We need a mayor on Kaua‘i who understands both the severity of our situation, and the appropriate responses to it. We need a mayor who goes into office on Day 1 as a strong proponent of the solutions that can benefit us the most. We need a mayor who has the experience of having worked through real crisis situations before. We cannot afford anything less now.
Some may see this perspective as too pessimistic or alarmist, and choose not to think that they or their job or business on Kaua‘i might be impacted by such abstractions; but we need to face the facts. Most of us already see the affects of our electricity and transportation costs and the resulting rising costs of all goods, including food and services. If we can elect a mayor who truly understands the urgency of our energy situation, we can move together as a community and successfully meet this challenge.
We can expand the bus system that former Mayor and current Council woman JoAnn Yukimura started; we can depend on affordable housing becoming a reality as in the past; we can transform the co-op that Yukimura helped found; we can protect the rural island that Yukimura has, countless times, defended; we can begin employing the conservation measures and green building practices which will save our county energy. With Yukimura’s leadership, we can avoid saddling the Westside with yet another toxic burden in a waste-to-energy incinerator; and instead proceed with much more profitable and innovative recycling efforts. We can expand the farmer’s markets that Yukimura championed, and by doing so, help promote more agriculture on Kaua‘i, more small farms and more exporting of our products. We can assist Kaua‘i families and individuals who must live on limited or fixed incomes to save through energy saving incentives.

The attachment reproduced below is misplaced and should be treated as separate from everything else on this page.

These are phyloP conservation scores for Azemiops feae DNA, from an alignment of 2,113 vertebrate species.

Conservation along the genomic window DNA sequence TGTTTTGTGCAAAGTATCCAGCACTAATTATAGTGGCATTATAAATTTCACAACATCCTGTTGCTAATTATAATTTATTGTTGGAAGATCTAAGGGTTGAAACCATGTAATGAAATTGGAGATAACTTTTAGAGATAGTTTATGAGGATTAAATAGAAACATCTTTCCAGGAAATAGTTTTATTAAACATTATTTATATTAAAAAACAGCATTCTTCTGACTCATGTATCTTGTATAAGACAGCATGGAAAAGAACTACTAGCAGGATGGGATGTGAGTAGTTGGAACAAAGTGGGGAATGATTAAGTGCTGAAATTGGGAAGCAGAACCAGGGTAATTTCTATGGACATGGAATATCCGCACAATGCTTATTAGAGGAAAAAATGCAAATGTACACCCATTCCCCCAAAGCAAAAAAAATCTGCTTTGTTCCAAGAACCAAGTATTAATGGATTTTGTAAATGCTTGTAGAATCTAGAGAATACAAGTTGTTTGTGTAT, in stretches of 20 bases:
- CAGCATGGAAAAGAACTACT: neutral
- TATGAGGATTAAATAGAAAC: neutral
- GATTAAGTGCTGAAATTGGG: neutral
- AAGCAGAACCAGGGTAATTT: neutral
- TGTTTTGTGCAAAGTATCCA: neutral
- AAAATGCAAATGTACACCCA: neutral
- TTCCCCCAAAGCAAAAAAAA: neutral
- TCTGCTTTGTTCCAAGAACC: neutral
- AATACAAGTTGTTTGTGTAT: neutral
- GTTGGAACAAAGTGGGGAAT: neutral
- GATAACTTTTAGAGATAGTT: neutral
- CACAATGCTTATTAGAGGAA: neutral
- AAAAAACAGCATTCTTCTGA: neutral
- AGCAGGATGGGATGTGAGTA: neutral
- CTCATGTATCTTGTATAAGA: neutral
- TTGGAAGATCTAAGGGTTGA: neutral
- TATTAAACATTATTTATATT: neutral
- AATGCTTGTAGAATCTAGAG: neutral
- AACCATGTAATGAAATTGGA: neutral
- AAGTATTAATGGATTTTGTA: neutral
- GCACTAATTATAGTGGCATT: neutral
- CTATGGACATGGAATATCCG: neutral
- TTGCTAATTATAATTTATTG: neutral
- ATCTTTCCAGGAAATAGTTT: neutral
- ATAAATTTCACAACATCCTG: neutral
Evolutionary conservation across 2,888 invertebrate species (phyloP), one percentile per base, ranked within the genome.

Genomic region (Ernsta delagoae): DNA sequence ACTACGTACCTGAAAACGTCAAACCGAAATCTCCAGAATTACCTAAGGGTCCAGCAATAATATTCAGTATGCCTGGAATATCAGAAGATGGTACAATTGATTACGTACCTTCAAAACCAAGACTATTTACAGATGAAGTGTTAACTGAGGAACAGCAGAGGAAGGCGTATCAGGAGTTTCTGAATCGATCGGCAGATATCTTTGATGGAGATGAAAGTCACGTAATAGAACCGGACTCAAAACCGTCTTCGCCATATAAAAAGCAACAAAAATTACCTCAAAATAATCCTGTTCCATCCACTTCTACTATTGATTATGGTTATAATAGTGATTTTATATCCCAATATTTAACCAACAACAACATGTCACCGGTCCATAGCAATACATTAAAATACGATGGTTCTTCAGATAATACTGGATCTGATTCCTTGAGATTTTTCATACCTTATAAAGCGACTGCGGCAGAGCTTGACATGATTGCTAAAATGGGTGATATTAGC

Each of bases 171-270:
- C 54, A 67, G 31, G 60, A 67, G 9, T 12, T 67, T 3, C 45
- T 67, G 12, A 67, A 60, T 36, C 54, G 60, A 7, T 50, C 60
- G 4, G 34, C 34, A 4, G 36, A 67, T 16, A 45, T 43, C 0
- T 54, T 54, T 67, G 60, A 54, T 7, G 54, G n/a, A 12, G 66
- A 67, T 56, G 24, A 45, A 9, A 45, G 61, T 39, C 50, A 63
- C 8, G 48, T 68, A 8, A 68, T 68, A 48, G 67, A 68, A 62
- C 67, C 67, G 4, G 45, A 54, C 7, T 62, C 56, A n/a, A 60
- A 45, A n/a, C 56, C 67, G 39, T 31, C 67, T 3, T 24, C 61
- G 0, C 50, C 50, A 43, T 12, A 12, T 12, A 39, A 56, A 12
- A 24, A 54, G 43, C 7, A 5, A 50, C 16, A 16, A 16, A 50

We cannot and should not rely on solutions to come from our state and federal government. Instead, with Yukimura’s leadership assisting us in becoming more energy self-reliant, and in joining together, we can take responsibility for the well-being of our families, businesses and our communities right here on Kaua‘i.
Apollo Kaua‘i endorses JoAnn Yukimura as the person most capable of working with us to bring about the energy solutions we will need to enjoy that optimistic future.
• Apollo Kaua‘i
Bieber endorses Pleas
Since July, I have attended each County Council meeting and Charter Review Commission meeting in-full. This is not remarkable, nor the point, but what is impressive is my witness to the dedication, comprehension and participation of council candidate Bruce Pleas within the aforementioned meetings.
His knowledge of Kaua‘i County operations, in particular its legislative function, is equaled by few council or board members. This is no secret.
Additionally, he authored this year’s charter ballot proposal concerning mayor and prosecuting attorney elections through to the General Election.
Bruce is well-known and highly respected within our government, his Westside community and amongst his current council candidate opponents. In my experience, no other current council candidate outside the incumbents have stepped foot in chambers to conduct the people’s business, and certainly nobody has done the people’s business better from the public side of the bench than Bruce.
Undeniably, his time has come. Bruce Pleas belongs in County Council, for he has earned it. Do the right thing by casting a vote for Bruce Pleas to County Council.
• Rolf Bieber, Kapa‘a